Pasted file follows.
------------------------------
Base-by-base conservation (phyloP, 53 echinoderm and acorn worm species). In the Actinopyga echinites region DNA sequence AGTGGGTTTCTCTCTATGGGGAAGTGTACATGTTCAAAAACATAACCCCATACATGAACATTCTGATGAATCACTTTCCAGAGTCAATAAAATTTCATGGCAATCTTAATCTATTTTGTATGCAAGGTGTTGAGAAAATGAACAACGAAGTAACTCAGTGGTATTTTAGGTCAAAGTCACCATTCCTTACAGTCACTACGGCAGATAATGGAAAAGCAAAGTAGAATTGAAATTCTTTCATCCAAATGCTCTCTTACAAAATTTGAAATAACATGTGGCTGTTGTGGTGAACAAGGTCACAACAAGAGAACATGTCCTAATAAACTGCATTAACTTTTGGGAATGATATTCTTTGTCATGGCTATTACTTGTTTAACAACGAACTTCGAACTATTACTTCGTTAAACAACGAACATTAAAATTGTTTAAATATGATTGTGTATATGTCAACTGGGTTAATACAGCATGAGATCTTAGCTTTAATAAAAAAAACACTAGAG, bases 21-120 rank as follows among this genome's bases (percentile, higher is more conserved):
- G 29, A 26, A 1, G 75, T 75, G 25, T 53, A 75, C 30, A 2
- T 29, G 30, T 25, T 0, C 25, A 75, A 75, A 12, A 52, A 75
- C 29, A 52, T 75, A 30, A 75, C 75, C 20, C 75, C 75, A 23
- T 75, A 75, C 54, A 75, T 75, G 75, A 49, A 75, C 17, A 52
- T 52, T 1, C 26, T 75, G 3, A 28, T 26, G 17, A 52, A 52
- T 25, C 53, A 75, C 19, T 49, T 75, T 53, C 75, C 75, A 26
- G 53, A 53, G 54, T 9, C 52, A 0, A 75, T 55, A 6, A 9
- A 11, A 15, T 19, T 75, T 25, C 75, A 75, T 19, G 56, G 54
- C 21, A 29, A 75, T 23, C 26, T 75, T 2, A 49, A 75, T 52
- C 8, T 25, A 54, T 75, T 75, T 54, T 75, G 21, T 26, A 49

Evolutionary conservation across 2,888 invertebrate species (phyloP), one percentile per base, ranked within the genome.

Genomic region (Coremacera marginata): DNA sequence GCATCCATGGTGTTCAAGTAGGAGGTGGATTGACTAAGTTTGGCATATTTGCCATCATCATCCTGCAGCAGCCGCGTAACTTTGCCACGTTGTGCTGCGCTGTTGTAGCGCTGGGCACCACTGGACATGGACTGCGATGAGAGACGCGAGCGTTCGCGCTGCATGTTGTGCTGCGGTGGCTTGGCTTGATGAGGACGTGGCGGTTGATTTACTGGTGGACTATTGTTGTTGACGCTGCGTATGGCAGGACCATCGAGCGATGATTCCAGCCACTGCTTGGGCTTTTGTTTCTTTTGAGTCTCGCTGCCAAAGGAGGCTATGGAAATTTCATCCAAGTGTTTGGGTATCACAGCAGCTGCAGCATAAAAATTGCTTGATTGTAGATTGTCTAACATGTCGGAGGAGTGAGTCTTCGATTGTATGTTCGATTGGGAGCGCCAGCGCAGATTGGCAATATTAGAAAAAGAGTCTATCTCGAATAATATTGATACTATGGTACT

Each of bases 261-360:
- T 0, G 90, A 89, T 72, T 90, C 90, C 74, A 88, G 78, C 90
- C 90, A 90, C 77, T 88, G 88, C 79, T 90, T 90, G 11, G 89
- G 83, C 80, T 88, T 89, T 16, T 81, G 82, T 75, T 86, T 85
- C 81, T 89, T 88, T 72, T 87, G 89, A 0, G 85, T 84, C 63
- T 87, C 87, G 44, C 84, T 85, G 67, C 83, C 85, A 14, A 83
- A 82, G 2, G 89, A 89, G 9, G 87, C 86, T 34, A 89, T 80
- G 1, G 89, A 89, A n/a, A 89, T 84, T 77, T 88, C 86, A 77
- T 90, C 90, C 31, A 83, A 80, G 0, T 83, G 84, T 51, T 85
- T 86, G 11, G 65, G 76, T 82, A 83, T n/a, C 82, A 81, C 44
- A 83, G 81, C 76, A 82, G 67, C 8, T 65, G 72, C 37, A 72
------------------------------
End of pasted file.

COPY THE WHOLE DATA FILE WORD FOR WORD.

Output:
Base-by-base conservation (phyloP, 53 echinoderm and acorn worm species). In the Actinopyga echinites region DNA sequence AGTGGGTTTCTCTCTATGGGGAAGTGTACATGTTCAAAAACATAACCCCATACATGAACATTCTGATGAATCACTTTCCAGAGTCAATAAAATTTCATGGCAATCTTAATCTATTTTGTATGCAAGGTGTTGAGAAAATGAACAACGAAGTAACTCAGTGGTATTTTAGGTCAAAGTCACCATTCCTTACAGTCACTACGGCAGATAATGGAAAAGCAAAGTAGAATTGAAATTCTTTCATCCAAATGCTCTCTTACAAAATTTGAAATAACATGTGGCTGTTGTGGTGAACAAGGTCACAACAAGAGAACATGTCCTAATAAACTGCATTAACTTTTGGGAATGATATTCTTTGTCATGGCTATTACTTGTTTAACAACGAACTTCGAACTATTACTTCGTTAAACAACGAACATTAAAATTGTTTAAATATGATTGTGTATATGTCAACTGGGTTAATACAGCATGAGATCTTAGCTTTAATAAAAAAAACACTAGAG, bases 21-120 rank as follows among this genome's bases (percentile, higher is more conserved):
- G 29, A 26, A 1, G 75, T 75, G 25, T 53, A 75, C 30, A 2
- T 29, G 30, T 25, T 0, C 25, A 75, A 75, A 12, A 52, A 75
- C 29, A 52, T 75, A 30, A 75, C 75, C 20, C 75, C 75, A 23
- T 75, A 75, C 54, A 75, T 75, G 75, A 49, A 75, C 17, A 52
- T 52, T 1, C 26, T 75, G 3, A 28, T 26, G 17, A 52, A 52
- T 25, C 53, A 75, C 19, T 49, T 75, T 53, C 75, C 75, A 26
- G 53, A 53, G 54, T 9, C 52, A 0, A 75, T 55, A 6, A 9
- A 11, A 15, T 19, T 75, T 25, C 75, A 75, T 19, G 56, G 54
- C 21, A 29, A 75, T 23, C 26, T 75, T 2, A 49, A 75, T 52
- C 8, T 25, A 54, T 75, T 75, T 54, T 75, G 21, T 26, A 49

Evolutionary conservation across 2,888 invertebrate species (phyloP), one percentile per base, ranked within the genome.

Genomic region (Coremacera marginata): DNA sequence GCATCCATGGTGTTCAAGTAGGAGGTGGATTGACTAAGTTTGGCATATTTGCCATCATCATCCTGCAGCAGCCGCGTAACTTTGCCACGTTGTGCTGCGCTGTTGTAGCGCTGGGCACCACTGGACATGGACTGCGATGAGAGACGCGAGCGTTCGCGCTGCATGTTGTGCTGCGGTGGCTTGGCTTGATGAGGACGTGGCGGTTGATTTACTGGTGGACTATTGTTGTTGACGCTGCGTATGGCAGGACCATCGAGCGATGATTCCAGCCACTGCTTGGGCTTTTGTTTCTTTTGAGTCTCGCTGCCAAAGGAGGCTATGGAAATTTCATCCAAGTGTTTGGGTATCACAGCAGCTGCAGCATAAAAATTGCTTGATTGTAGATTGTCTAACATGTCGGAGGAGTGAGTCTTCGATTGTATGTTCGATTGGGAGCGCCAGCGCAGATTGGCAATATTAGAAAAAGAGTCTATCTCGAATAATATTGATACTATGGTACT

Each of bases 261-360:
- T 0, G 90, A 89, T 72, T 90, C 90, C 74, A 88, G 78, C 90
- C 90, A 90, C 77, T 88, G 88, C 79, T 90, T 90, G 11, G 89
- G 83, C 80, T 88, T 89, T 16, T 81, G 82, T 75, T 86, T 85
- C 81, T 89, T 88, T 72, T 87, G 89, A 0, G 85, T 84, C 63
- T 87, C 87, G 44, C 84, T 85, G 67, C 83, C 85, A 14, A 83
- A 82, G 2, G 89, A 89, G 9, G 87, C 86, T 34, A 89, T 80
- G 1, G 89, A 89, A n/a, A 89, T 84, T 77, T 88, C 86, A 77
- T 90, C 90, C 31, A 83, A 80, G 0, T 83, G 84, T 51, T 85
- T 86, G 11, G 65, G 76, T 82, A 83, T n/a, C 82, A 81, C 44
- A 83, G 81, C 76, A 82, G 67, C 8, T 65, G 72, C 37, A 72